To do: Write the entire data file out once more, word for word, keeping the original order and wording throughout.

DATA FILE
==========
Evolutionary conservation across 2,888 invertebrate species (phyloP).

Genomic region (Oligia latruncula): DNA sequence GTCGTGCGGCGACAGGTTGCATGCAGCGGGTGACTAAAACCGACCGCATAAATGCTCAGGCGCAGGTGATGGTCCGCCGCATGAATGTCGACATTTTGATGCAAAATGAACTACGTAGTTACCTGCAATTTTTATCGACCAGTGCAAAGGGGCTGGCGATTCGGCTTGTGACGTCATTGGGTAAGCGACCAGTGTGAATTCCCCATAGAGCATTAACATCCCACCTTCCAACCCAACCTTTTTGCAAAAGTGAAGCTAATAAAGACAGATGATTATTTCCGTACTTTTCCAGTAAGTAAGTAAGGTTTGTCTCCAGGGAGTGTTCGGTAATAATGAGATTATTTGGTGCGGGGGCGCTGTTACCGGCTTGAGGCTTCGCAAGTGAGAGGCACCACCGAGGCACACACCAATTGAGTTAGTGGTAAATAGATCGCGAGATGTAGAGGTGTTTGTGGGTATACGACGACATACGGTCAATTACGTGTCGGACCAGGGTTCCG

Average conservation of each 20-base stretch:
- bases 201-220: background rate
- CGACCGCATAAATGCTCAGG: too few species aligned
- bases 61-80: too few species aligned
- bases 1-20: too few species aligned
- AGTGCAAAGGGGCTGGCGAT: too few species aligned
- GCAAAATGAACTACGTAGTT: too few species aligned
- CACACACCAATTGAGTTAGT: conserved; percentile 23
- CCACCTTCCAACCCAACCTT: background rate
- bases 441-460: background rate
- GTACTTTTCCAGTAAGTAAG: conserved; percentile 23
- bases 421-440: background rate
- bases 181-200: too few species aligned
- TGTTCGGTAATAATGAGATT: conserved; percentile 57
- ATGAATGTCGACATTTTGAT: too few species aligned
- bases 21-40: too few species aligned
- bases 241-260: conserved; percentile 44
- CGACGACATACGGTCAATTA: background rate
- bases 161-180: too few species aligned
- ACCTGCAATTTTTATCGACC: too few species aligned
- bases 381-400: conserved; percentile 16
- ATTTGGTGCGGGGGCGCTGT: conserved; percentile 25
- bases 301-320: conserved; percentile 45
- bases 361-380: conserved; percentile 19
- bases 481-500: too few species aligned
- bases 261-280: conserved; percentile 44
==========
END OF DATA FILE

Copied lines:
Evolutionary conservation across 2,888 invertebrate species (phyloP).

Genomic region (Oligia latruncula): DNA sequence GTCGTGCGGCGACAGGTTGCATGCAGCGGGTGACTAAAACCGACCGCATAAATGCTCAGGCGCAGGTGATGGTCCGCCGCATGAATGTCGACATTTTGATGCAAAATGAACTACGTAGTTACCTGCAATTTTTATCGACCAGTGCAAAGGGGCTGGCGATTCGGCTTGTGACGTCATTGGGTAAGCGACCAGTGTGAATTCCCCATAGAGCATTAACATCCCACCTTCCAACCCAACCTTTTTGCAAAAGTGAAGCTAATAAAGACAGATGATTATTTCCGTACTTTTCCAGTAAGTAAGTAAGGTTTGTCTCCAGGGAGTGTTCGGTAATAATGAGATTATTTGGTGCGGGGGCGCTGTTACCGGCTTGAGGCTTCGCAAGTGAGAGGCACCACCGAGGCACACACCAATTGAGTTAGTGGTAAATAGATCGCGAGATGTAGAGGTGTTTGTGGGTATACGACGACATACGGTCAATTACGTGTCGGACCAGGGTTCCG

Average conservation of each 20-base stretch:
- bases 201-220: background rate
- CGACCGCATAAATGCTCAGG: too few species aligned
- bases 61-80: too few species aligned
- bases 1-20: too few species aligned
- AGTGCAAAGGGGCTGGCGAT: too few species aligned
- GCAAAATGAACTACGTAGTT: too few species aligned
- CACACACCAATTGAGTTAGT: conserved; percentile 23
- CCACCTTCCAACCCAACCTT: background rate
- bases 441-460: background rate
- GTACTTTTCCAGTAAGTAAG: conserved; percentile 23
- bases 421-440: background rate
- bases 181-200: too few species aligned
- TGTTCGGTAATAATGAGATT: conserved; percentile 57
- ATGAATGTCGACATTTTGAT: too few species aligned
- bases 21-40: too few species aligned
- bases 241-260: conserved; percentile 44
- CGACGACATACGGTCAATTA: background rate
- bases 161-180: too few species aligned
- ACCTGCAATTTTTATCGACC: too few species aligned
- bases 381-400: conserved; percentile 16
- ATTTGGTGCGGGGGCGCTGT: conserved; percentile 25
- bases 301-320: conserved; percentile 45
- bases 361-380: conserved; percentile 19
- bases 481-500: too few species aligned
- bases 261-280: conserved; percentile 44